Lisa-Kristin Erdt

Food Editor at Kitchen Stories

Remember our video series ‘To Market, We Go’, brought to you on Kitchen Stories by the kitchen experts at next125? United by our passion for making every cooking experience a unique one, together we’re visiting Europe’s very best markets to show you how to find, cook, and enjoy the very best produce back in your own kitchen. We’ve journeyed to France and to London, but this time we’re staying in Germany to explore the food culture at weekly markets and catch up with local producers. Watch episode three of our culinary journey through Berlin’s Markthalleand, below, take a sneak peak into the incredible produce this region has to offer.

Amidst the hustle and bustle of Markthalle Neun, we were guided by our thirst (for knowledge, of course) and had to stop at the ‘Biokelterei Bergschäferei’ stand—a Märkische-Schweiz based company that produces fruit juices from their orchard's in-house organic wine press. No two juices are alike, because their range includes a variety of fruit combinations that change by the year, with every harvest. This is exactly what makes their apple juice unlike any other: aromatic, regional fruit grown with love each year and then freshly pressed for locals and the weekly markets.

The morning of our visit to the Bergschäferei organic wine press, we drove through the sleepy countryside, bathed in sunshine on this day. Uneven roads overlook the serene mountains, large meadows and small lakes which bring us to Müncheberg — an inconspicuous spot in the middle of Brandenburg, an hour's drive away from Berlin. As we pass through fields of woolly sheep, we’re welcomed by a large farm, where work is in full swing already despite the early hour.

Here, in the middle of the Schäferberg, lies the Bergschäferei organic wine press managed by Leonie, where both home-grown and regional organic fruit is processed into juice, which is then sold in Markthalle Neun, among other places. A quick look at the view and it’s easy to see why Leonie doesn't mind the commute between here and Berlin.

In addition to the sheep, tractors, and picturesque buildings, we spot a huge trailer carrying a red sea of too-perfect-to-eat apples. It opens up over a conveyor belt that goes into a building —the press—like out of a children’s story book.

Not too long ago, about a kilometer away, the apples were still hanging in the orchard. Quite a few trees there are remains from a trial project from about 70 years ago. This project was intended to test which apple varieties would grow best in this region and survive the weather conditions. What remained were over 100 different varieties of apples! This orchard is also home to other fruits like quinces, elderberries, a few pears, and some wild fruit varieties grow here too, which are also juiced and bottled up, along with the apples.

What makes the juice so unique? "We only use home-grown and organic fruit, which usually has a particularly intense aroma, that can't be missed. We then brainstorm and test new combinations for our juices. Personally, I like our classic apple juice the best, but apple-mint, beet with apple and rhubarb, and our quince cider are quite popular too,” explained Leonie.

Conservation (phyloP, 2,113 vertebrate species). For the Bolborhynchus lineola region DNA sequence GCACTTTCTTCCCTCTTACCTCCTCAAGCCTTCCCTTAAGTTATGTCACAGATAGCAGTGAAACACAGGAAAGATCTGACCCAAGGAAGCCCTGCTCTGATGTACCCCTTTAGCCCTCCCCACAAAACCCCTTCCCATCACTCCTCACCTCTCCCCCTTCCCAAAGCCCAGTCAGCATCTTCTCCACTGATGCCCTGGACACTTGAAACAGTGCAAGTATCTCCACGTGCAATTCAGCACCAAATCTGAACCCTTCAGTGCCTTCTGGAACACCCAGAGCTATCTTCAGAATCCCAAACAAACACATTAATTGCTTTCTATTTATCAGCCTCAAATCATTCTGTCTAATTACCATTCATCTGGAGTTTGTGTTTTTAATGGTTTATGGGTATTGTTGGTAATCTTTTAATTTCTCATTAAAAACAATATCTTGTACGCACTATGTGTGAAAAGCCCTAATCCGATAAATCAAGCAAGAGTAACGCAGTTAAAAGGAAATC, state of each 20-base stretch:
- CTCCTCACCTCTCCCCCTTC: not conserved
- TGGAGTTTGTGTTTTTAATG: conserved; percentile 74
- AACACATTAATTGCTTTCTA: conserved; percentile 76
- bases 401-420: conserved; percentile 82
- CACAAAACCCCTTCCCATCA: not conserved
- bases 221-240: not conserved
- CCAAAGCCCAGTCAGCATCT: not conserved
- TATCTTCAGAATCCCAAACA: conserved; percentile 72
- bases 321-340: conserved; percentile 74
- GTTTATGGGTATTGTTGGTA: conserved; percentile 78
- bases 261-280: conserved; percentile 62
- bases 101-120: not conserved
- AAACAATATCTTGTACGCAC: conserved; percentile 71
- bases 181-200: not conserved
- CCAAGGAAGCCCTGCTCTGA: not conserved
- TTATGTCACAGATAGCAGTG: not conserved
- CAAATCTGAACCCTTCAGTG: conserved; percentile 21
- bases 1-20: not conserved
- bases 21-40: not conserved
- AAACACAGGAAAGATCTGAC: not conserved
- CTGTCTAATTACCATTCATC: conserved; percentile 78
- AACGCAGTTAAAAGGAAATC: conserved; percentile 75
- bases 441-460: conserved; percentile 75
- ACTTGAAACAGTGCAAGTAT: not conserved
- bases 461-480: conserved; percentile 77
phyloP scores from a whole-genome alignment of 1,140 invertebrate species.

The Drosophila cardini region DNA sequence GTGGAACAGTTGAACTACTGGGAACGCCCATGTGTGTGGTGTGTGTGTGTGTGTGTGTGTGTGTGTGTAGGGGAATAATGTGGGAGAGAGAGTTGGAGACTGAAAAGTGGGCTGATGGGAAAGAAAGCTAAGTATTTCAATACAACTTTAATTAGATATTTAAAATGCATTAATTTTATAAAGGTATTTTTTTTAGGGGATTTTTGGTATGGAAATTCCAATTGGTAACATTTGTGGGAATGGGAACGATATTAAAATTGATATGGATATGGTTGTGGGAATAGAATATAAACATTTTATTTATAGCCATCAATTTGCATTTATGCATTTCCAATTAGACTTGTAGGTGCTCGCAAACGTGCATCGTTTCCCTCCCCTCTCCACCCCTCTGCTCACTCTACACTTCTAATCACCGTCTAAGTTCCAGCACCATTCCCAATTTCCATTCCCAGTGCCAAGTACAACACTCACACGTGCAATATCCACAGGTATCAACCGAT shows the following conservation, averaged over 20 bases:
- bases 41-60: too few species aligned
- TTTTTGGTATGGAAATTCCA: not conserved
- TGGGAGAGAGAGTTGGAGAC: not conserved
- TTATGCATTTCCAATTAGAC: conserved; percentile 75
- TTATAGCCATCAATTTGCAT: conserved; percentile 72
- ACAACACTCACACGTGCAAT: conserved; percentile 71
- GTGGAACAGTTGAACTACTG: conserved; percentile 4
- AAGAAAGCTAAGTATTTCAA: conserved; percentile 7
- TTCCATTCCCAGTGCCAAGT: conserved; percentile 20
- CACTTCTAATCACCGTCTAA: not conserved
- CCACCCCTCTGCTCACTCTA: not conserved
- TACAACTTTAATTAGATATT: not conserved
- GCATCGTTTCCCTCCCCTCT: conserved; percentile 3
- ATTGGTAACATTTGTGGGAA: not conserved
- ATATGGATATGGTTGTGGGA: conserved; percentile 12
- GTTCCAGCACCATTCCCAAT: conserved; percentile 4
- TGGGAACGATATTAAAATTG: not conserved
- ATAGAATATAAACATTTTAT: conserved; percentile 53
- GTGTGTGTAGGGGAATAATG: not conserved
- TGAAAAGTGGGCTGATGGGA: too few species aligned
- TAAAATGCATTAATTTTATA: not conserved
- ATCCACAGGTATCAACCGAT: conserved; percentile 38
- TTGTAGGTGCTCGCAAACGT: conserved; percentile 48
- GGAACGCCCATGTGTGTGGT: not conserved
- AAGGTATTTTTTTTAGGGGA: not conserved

Watch our video to drink in the scenery and take a look at the juice press at Schäferberg. Further down you can learn how the apple juice flows from the tree to the bottle. Watch our video to drink in the scenery and take a look at the juice press at Schäferberg. Further down you can learn how the apple juice flows from the tree to the bottle.

From farm to bottle: How Märkische Schweiz produces its trademark apple juice

  • 01:0 min.

How are apples processed into apple juice?

As we walk into the press, the first thing that hits us is the scent of fresh apples. It is loud and rightly so, the press is in use. Before the juicing begins, the apples are cleaned on the conveyor belt with a hose to remove any dirt. Then, each apple is inspected and rotten apples are sorted out. The conveyor belt then transports them one by one into the apple press. Any residue from the juicing, like skin, stem, core and fibres are collected in containers. These make up for the nutritious treats for the sheep living on the farm—gourmet and zero waste!

After the apples have been pressed, the juice is filtered and then slightly heated to rid it of any bacteria. Depending on the variety, the amber-colored juice flows through hoses to find its way to respective tanks. These tanks then fill up 5-liter boxes or regular bottles, as required. With a lid and label on, the juice is ready for the markets...and for us. With all this observing and learning, we could not wait to finally taste the result!

As we wrap an apple juice tasting, the golden sun slowly settles behind the walls of Schäferberg. Leonie hands us a box with her favorite varieties, including apple with mint. As expected, we can’t decide which is ‘the best’ but the empty bottles speak for themselves.

We left the organic wine press with a few juice bottles in our car and the anticipation of tasting freshest quince cider, in two weeks time, directly at Markthalle Neun.

Our visit to the market is not over yet: In the next episode of our discovery tour through the markets of Europe with next125, we’ll share a recipe that uses the best of our finds.

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